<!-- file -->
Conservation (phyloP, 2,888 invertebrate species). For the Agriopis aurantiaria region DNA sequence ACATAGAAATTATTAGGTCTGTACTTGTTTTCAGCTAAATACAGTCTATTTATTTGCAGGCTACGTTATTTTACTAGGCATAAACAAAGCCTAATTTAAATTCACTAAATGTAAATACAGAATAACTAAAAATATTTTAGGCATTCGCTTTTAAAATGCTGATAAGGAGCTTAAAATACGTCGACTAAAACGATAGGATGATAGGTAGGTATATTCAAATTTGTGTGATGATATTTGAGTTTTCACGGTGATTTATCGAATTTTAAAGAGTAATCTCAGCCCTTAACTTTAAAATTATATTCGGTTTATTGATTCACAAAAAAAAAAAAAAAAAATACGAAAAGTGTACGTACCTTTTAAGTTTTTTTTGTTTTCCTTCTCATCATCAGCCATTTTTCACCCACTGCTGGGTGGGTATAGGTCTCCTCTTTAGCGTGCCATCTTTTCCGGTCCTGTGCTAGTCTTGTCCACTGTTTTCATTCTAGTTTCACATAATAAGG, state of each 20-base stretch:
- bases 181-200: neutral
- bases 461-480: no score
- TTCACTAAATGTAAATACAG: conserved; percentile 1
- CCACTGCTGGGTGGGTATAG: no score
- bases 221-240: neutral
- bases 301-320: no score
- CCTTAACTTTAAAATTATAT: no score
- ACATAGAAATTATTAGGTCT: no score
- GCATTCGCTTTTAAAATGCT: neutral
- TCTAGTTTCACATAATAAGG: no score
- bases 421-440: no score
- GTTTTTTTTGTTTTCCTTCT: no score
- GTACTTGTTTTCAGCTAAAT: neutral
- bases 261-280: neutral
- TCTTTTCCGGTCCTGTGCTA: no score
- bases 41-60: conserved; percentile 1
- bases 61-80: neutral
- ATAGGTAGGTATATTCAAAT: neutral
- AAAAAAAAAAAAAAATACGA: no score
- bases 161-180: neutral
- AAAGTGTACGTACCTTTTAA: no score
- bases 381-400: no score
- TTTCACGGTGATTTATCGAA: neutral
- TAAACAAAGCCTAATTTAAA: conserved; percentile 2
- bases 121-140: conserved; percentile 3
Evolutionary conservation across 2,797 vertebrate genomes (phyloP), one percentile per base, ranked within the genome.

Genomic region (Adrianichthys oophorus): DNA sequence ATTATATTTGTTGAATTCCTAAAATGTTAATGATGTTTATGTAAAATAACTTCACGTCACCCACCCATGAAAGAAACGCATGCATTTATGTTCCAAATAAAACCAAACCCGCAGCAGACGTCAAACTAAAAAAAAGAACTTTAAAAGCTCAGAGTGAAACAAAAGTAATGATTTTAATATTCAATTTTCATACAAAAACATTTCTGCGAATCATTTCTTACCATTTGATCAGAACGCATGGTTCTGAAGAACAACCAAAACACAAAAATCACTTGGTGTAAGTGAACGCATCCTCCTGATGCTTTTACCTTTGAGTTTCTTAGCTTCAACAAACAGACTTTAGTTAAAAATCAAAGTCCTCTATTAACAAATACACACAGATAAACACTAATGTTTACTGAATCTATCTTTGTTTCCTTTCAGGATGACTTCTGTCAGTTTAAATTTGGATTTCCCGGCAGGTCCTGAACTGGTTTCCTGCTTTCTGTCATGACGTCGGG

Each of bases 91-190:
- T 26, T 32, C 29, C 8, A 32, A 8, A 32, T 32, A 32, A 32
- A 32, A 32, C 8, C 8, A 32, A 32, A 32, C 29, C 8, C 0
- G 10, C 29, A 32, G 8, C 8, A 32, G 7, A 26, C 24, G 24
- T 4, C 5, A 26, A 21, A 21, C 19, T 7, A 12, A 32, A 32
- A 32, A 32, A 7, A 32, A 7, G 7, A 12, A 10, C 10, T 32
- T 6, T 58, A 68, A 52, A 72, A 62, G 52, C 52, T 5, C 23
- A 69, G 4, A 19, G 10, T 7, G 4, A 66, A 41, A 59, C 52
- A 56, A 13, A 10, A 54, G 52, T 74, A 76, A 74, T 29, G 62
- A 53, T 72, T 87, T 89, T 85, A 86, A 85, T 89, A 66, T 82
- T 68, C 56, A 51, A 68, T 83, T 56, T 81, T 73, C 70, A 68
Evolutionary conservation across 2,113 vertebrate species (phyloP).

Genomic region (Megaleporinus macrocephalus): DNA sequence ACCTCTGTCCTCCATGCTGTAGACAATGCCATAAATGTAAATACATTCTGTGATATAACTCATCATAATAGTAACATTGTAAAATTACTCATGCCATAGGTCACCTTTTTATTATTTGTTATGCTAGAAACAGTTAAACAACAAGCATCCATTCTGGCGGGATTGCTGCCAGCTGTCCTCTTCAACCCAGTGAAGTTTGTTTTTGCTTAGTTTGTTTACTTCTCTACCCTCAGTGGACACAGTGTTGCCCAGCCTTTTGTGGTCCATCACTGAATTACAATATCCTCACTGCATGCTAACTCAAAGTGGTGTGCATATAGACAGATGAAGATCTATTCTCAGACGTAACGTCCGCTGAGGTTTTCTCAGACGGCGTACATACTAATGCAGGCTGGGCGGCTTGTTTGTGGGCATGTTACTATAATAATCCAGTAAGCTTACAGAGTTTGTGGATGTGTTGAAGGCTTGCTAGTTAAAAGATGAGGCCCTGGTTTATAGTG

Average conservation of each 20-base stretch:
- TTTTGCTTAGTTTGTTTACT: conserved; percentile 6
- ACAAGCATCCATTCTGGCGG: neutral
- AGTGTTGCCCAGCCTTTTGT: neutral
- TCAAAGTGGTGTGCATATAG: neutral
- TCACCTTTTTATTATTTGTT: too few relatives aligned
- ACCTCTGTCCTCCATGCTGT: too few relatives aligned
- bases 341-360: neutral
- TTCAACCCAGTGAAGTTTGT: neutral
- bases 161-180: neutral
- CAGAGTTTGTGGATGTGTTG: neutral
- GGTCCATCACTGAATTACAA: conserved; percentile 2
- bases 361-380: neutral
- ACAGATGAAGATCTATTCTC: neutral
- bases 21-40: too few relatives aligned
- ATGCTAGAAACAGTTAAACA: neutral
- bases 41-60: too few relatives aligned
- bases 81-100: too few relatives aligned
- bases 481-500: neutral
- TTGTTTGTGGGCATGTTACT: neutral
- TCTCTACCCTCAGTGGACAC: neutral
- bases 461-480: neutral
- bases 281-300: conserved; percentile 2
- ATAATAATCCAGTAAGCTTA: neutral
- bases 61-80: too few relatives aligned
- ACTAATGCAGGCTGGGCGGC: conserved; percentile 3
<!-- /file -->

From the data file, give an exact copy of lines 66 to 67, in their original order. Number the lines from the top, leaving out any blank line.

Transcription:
- bases 61-80: too few relatives aligned
- ACTAATGCAGGCTGGGCGGC: conserved; percentile 3